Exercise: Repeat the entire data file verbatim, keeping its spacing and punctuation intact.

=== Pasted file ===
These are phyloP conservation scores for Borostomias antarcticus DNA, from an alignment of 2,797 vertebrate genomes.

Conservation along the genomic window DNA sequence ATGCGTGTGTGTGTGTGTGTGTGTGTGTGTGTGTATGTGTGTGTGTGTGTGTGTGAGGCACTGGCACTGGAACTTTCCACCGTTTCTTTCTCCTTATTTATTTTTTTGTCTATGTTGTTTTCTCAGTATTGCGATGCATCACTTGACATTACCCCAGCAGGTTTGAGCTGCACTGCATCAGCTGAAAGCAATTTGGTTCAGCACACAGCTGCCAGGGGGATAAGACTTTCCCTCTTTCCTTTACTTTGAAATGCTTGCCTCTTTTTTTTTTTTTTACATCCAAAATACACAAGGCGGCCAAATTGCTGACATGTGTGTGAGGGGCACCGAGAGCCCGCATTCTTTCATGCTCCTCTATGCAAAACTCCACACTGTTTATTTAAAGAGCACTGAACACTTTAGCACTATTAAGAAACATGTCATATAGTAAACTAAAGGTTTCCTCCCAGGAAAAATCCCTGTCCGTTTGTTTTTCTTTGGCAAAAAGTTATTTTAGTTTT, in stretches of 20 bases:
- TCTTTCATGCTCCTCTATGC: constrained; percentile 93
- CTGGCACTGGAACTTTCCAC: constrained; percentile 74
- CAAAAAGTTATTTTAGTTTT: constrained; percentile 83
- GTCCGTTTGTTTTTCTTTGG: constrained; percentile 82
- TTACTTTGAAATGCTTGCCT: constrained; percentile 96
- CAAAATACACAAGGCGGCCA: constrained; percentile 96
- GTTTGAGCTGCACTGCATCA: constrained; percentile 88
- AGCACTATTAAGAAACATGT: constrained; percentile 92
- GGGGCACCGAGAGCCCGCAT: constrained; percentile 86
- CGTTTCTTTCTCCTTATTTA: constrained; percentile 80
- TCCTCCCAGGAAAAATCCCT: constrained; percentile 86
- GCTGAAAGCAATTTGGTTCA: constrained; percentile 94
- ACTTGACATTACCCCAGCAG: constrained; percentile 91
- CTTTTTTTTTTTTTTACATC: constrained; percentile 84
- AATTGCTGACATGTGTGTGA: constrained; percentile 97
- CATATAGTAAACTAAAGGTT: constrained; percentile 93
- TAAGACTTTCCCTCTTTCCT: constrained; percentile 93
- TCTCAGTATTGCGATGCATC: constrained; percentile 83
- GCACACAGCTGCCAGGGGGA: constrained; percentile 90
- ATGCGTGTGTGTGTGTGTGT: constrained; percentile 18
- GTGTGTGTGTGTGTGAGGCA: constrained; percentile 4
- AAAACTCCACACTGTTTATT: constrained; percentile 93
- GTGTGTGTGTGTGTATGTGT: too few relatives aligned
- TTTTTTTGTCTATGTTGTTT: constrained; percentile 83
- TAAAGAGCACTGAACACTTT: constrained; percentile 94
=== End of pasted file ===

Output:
These are phyloP conservation scores for Borostomias antarcticus DNA, from an alignment of 2,797 vertebrate genomes.

Conservation along the genomic window DNA sequence ATGCGTGTGTGTGTGTGTGTGTGTGTGTGTGTGTATGTGTGTGTGTGTGTGTGTGAGGCACTGGCACTGGAACTTTCCACCGTTTCTTTCTCCTTATTTATTTTTTTGTCTATGTTGTTTTCTCAGTATTGCGATGCATCACTTGACATTACCCCAGCAGGTTTGAGCTGCACTGCATCAGCTGAAAGCAATTTGGTTCAGCACACAGCTGCCAGGGGGATAAGACTTTCCCTCTTTCCTTTACTTTGAAATGCTTGCCTCTTTTTTTTTTTTTTACATCCAAAATACACAAGGCGGCCAAATTGCTGACATGTGTGTGAGGGGCACCGAGAGCCCGCATTCTTTCATGCTCCTCTATGCAAAACTCCACACTGTTTATTTAAAGAGCACTGAACACTTTAGCACTATTAAGAAACATGTCATATAGTAAACTAAAGGTTTCCTCCCAGGAAAAATCCCTGTCCGTTTGTTTTTCTTTGGCAAAAAGTTATTTTAGTTTT, in stretches of 20 bases:
- TCTTTCATGCTCCTCTATGC: constrained; percentile 93
- CTGGCACTGGAACTTTCCAC: constrained; percentile 74
- CAAAAAGTTATTTTAGTTTT: constrained; percentile 83
- GTCCGTTTGTTTTTCTTTGG: constrained; percentile 82
- TTACTTTGAAATGCTTGCCT: constrained; percentile 96
- CAAAATACACAAGGCGGCCA: constrained; percentile 96
- GTTTGAGCTGCACTGCATCA: constrained; percentile 88
- AGCACTATTAAGAAACATGT: constrained; percentile 92
- GGGGCACCGAGAGCCCGCAT: constrained; percentile 86
- CGTTTCTTTCTCCTTATTTA: constrained; percentile 80
- TCCTCCCAGGAAAAATCCCT: constrained; percentile 86
- GCTGAAAGCAATTTGGTTCA: constrained; percentile 94
- ACTTGACATTACCCCAGCAG: constrained; percentile 91
- CTTTTTTTTTTTTTTACATC: constrained; percentile 84
- AATTGCTGACATGTGTGTGA: constrained; percentile 97
- CATATAGTAAACTAAAGGTT: constrained; percentile 93
- TAAGACTTTCCCTCTTTCCT: constrained; percentile 93
- TCTCAGTATTGCGATGCATC: constrained; percentile 83
- GCACACAGCTGCCAGGGGGA: constrained; percentile 90
- ATGCGTGTGTGTGTGTGTGT: constrained; percentile 18
- GTGTGTGTGTGTGTGAGGCA: constrained; percentile 4
- AAAACTCCACACTGTTTATT: constrained; percentile 93
- GTGTGTGTGTGTGTATGTGT: too few relatives aligned
- TTTTTTTGTCTATGTTGTTT: constrained; percentile 83
- TAAAGAGCACTGAACACTTT: constrained; percentile 94